Mikhail Belikov Photography (nature, adventures, travel)

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Kayaking Queen Charlotte Strait Solo


The alarm woke me up at 3:30am. I did not sleep well, keeping listening for a potential visitor. Fortunately, the bear did not show up. When I stepped outside, I could see that the tide was ebbing fast. My yesterday fear that I would get stuck in the dry bay was materializing. While I was portaging my stuff over an expanding tidal zone the bay had dried up, except for a shallow stream in the middle. When I put my kayak on water, the stream had already developed impassable rapids.

I had walked all way along the stream to the end of the dry zone, to check if there was a place from which I could launch the kayak. There was nothing, except launching on the ocean side, a few hundred meters away and with the surf. The portaging would have consumed more time than waiting until the water came back to my departure area.

This was disappointing, but I saw no other option but to wait for the tide returning in two hours, according to the tide tables.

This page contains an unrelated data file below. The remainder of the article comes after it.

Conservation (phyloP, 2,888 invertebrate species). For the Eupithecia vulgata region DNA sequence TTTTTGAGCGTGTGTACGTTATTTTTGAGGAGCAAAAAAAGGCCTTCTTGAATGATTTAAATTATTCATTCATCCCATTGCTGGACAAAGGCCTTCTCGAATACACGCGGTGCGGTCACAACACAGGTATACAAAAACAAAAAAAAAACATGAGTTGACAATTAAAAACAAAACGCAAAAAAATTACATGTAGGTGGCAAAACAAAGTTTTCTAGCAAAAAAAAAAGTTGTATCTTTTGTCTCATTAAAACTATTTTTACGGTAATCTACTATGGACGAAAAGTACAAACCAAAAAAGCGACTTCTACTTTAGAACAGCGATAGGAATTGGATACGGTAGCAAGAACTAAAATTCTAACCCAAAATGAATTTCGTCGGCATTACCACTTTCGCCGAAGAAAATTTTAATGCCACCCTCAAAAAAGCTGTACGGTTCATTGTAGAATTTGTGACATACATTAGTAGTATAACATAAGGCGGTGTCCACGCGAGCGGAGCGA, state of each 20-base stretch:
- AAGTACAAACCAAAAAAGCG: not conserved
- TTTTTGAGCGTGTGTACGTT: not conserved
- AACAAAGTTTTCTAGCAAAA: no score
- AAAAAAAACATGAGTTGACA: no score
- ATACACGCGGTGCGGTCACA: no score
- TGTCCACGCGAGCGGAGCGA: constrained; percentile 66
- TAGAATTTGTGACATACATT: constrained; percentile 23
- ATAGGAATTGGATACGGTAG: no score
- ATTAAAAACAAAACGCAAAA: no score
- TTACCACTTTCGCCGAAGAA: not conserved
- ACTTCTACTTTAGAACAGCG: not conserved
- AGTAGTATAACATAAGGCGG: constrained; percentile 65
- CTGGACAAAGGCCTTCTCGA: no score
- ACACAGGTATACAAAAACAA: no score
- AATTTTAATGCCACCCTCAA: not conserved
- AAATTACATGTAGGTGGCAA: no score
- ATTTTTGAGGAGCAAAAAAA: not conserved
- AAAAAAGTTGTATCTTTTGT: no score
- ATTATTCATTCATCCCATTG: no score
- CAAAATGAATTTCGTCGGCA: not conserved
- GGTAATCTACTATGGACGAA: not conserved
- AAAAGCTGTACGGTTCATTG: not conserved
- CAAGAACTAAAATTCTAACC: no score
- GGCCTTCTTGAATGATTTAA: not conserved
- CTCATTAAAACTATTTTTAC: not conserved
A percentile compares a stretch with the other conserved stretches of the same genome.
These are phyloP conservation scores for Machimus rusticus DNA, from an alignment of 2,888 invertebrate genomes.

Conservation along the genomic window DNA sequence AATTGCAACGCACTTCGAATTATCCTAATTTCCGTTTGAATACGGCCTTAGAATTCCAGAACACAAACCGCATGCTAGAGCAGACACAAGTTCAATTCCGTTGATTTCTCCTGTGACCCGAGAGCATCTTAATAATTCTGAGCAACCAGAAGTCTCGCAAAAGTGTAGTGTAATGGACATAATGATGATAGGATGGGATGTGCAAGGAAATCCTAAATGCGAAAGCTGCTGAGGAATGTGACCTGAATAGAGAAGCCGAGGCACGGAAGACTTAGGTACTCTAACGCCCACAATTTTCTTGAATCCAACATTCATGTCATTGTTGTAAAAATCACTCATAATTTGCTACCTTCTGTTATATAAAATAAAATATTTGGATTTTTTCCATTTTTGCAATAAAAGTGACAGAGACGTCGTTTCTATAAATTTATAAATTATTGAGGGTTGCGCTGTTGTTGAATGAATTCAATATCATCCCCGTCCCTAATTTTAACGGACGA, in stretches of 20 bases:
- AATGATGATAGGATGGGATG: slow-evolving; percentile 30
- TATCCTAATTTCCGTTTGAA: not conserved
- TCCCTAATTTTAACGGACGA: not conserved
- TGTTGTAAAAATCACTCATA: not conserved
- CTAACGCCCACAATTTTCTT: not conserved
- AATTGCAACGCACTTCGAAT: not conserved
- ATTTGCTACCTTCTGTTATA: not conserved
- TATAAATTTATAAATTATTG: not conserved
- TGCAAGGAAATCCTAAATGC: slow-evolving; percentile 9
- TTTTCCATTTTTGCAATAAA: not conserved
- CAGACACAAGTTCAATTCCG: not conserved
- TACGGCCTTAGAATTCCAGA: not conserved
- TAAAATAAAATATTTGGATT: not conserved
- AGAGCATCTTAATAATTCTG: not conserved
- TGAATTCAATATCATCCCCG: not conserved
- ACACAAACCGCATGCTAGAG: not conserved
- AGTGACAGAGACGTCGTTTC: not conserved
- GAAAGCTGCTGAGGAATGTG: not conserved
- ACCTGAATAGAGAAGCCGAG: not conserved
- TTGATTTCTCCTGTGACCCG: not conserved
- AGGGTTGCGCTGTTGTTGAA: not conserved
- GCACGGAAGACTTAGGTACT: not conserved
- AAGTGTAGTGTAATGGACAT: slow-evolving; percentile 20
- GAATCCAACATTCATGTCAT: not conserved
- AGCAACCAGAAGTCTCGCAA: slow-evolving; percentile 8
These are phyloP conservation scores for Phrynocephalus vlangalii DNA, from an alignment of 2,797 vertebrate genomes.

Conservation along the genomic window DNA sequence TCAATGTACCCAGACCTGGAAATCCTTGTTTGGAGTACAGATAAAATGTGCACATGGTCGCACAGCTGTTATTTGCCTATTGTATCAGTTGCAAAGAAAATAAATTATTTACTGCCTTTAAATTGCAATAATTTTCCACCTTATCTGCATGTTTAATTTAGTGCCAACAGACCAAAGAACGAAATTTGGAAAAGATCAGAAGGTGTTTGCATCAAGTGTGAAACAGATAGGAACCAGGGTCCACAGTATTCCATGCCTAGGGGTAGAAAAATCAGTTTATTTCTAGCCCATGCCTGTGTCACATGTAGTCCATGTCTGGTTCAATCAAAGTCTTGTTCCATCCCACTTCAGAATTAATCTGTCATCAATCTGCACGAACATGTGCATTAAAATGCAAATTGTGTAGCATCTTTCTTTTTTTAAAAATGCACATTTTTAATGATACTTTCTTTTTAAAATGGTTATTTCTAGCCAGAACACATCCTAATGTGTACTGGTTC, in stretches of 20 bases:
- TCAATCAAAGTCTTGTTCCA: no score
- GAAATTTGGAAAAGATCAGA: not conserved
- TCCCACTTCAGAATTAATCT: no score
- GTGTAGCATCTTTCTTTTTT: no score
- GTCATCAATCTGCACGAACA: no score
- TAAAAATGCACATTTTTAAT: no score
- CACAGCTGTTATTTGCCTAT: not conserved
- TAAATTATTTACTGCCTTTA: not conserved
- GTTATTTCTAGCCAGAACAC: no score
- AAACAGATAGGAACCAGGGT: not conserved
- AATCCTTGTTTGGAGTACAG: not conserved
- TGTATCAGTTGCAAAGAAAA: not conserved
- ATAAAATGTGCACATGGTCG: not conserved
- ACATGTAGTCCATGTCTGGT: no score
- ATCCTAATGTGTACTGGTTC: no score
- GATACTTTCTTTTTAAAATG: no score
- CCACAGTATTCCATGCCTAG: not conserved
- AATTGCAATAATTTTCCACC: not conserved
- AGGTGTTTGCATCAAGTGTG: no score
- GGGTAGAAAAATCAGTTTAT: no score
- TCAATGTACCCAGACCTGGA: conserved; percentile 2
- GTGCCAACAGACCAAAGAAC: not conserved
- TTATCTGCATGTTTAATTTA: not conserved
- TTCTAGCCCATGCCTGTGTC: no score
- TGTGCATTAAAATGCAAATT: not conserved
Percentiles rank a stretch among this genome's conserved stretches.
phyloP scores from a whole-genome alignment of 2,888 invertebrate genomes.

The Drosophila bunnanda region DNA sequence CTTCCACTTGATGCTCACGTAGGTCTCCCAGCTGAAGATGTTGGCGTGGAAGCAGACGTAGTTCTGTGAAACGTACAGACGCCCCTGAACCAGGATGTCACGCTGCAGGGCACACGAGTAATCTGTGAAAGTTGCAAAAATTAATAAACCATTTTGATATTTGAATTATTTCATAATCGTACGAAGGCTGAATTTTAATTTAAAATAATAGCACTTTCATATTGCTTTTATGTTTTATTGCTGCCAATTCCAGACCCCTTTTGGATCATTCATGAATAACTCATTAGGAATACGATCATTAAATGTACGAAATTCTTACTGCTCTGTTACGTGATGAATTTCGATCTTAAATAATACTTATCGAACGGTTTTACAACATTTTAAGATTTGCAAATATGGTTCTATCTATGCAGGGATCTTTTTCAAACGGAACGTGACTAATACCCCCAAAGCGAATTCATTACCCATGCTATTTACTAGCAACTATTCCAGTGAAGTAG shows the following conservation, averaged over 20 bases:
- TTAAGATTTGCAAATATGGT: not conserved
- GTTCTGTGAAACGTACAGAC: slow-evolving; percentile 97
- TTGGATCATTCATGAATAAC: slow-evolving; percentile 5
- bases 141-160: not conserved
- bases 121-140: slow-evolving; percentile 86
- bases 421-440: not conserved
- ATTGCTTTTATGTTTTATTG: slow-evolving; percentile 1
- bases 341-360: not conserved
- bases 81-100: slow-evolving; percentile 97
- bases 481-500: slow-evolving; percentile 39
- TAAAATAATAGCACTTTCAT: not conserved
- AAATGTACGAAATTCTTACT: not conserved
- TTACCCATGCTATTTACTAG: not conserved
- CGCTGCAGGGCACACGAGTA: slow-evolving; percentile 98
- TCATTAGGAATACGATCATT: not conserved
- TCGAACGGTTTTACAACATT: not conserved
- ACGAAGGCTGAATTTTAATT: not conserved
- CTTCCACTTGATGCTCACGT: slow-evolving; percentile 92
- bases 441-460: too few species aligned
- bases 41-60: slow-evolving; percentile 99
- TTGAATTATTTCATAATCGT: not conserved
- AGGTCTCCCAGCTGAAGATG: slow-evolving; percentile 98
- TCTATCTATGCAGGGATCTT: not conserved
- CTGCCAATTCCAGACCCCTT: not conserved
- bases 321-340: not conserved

While waiting, I had placed the kayak in a small pool connected to the stream, so far deep enough to keep the fully loaded kayak afloat.

The tide had finally come at 9:15am, flooding the stream soon thereafter. I had immediately departed.

Two precious hours of the quiet morning time were lost, but the ocean was still calm. I was paddling along the coast, when I saw a strange-looking kayak, with a short mast, coming in my direction. Soon, it was close enough and I had changed my course to meet the paddler.

This was an inflatable kayak with large dry bags placed vertically behind the kayaker. The mast, about 1.5 meter tall, held a microphone on the top and a camera much lower. Mark, the sole paddler in the kayak, was on a six-month journey, on his way to Prince Rupert, then planning a bushwalk through the forest. Talking about the adventurous spirits! He was video and audio recording his trip, with the plan to setup a website once he was back to civilization, and post his adventures there. After sharing with Mark the camping options along the shore that I was aware of, we parted.